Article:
Food & Drink

Chef Joey Ferran of Cucina Wine Bar Experiments with Food

Executive Chef Joey Ferran’s mind is always thinking about his next dish on the menu at Cucina Wine Bar. He keeps a notebook handy where he can write down his ideas and even draw how a dish could be plated.


“Sometimes you have an idea when you’re cutting vegetables or doing a catering order that you want to write down to revisit later,” he explains. He also enjoys looking back at his ideas to see how they did or didn’t work. 

His professional inspiration for dishes at Cucina comes from many places, one being personal experience. “I like niche restaurants that specialize in Chinese, Ethiopian,” he says, and also points to gardening as another learning opportunity. “Growing your own garden helps you see what’s in season.” He’s grown Virginia Sweets tomatoes and herbs for garnishes in recent years.  

“My Instagram is filled with celebrity chefs — the big, heavy hitters that I can gather inspiration from,” he explains. I try to collect all the knowledge that I can and stay abreast of current trends — and try to create some of my own.”

Ferran has certainly drawn rave reviews from both customers and food media. Since joining Cucina, he’s earned a number of Best Restaurant and Rising Chef awards.

The accolades celebrate his ever-expanding palate and creative presentation to guests. Where else can you find grasshopper tajin but on his hybrid romaine salad that also features a guava-jalapeno dressing and dried sweet corn? Want to try freeze-dried black ants? Look no further than the levain bruschetta. “It’s like peppercorns with legs,” he says of the taste.

And just like the levain (similar to sourdough) starter, the unusual additions are not just for shock value — they have historical nutritional characteristics and add distinct flavors and textures. 

Cucina’s small plates menu pulls flavors from the Pacific Rim and across America. Yet much of Ferran’s recipe and flavor development technique comes directly from Log Haven’s Executive Chef Dave Jones, whom he worked under for nearly a decade as a sous chef.

“Dave Jones is a great guy, and you see a lot of what he taught me in my food,” beams Ferran. “Branching out on my own, I’ve learned that I have to dial things down from his standard because they are so big — a huge amount of ingredients in everything. I’ve learned some restraint.”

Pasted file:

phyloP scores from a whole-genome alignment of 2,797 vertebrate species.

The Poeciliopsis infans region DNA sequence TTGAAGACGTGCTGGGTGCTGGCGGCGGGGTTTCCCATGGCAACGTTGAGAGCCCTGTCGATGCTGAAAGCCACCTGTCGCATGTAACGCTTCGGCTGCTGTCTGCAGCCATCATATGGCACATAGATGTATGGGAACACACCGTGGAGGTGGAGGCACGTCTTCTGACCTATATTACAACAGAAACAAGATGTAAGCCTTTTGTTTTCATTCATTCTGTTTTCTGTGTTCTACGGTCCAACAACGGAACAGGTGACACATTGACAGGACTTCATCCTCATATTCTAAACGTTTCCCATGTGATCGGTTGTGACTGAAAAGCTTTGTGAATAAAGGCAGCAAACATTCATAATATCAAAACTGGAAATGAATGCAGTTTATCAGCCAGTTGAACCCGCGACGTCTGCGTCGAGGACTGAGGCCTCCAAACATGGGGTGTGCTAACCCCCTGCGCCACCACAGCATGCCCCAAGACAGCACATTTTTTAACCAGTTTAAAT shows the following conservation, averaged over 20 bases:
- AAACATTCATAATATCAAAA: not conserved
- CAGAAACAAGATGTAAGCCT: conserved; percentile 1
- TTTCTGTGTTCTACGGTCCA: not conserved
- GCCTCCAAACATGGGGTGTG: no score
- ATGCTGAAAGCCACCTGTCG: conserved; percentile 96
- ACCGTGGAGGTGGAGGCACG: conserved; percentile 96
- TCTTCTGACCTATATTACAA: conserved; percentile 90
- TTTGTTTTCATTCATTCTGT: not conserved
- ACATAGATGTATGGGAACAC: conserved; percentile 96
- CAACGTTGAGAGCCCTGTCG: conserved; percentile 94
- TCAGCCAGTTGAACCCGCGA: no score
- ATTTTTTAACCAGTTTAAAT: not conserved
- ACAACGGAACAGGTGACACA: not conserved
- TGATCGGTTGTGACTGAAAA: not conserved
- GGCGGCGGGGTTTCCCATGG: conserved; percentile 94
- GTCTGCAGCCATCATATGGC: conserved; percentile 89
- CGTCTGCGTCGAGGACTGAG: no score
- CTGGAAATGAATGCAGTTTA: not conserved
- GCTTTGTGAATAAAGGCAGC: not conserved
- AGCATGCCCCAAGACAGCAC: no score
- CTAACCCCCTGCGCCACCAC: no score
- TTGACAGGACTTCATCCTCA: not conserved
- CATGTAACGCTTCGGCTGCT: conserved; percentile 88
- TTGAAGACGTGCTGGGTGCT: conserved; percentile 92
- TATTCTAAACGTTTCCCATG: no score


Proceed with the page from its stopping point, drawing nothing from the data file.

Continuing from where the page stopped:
A quick glance at any of Cucina’s dinner menus in the past few years might cause one to question the restraint on paper, but what stands out about Ferran’s culinary offerings are the flavor details that each bite delivers. Sauces utilizing the rich notes of fruits and nuts are countered by herbaceous oils and fresh greens. Sweet is contrasted with salty.

Even “simple” items on the menu, like the oak & frisee salad surprise and delight diners with unexpected twists like grilled strawberries and a mint brandy cream. Crab cakes get a boost of color and freshness via “cilantro paint” sauce splattered below the luscious crab cakes dressed with chipotle mayo.

Highlighting quality, fresh ingredients are hallmarks that Ferran fervently adheres to, and he and his staff work hard to showcase that on Cucina’s menu. Mushrooms are a staple thanks to their versatility, and the current offering is the Lion’s Mane mushroom under a brick, celebrating shiitake mushrooms alongside baby bok choy. 

The stunning ahi tuna poke shareable pops with meaty red tuna, vibrant mango and fresh avocado, all made to be scooped up on a furikake cracker. The dish also features Guajillo, which Ferran feels pairs excellently with the mango. “Guajillo is probably my favorite chili,” he explains, “because it’s earthy, smoky, a little but fruity. It’s a nice, robust flavor. It lends itself in directions without being too nuanced in one direction.”  

Fresh pasta dishes are given special attention thanks to Ferran’s own entrepreneurial spirit prior to joining Cucina. He finds the art of pasta making very relaxing and enjoys bringing new pasta dishes to the table frequently for guests. Some years ago, he started a pasta-making company and, he says, “I learned a lot about putting different flavors into pasta and drying and storing them and I brought all that here.”

Born and raised along the Wasatch Front, Ferran is the next generation of chefs bringing interest and respect to the Utah culinary scene. Reserve a seat at the table and put his skills to the taste test.


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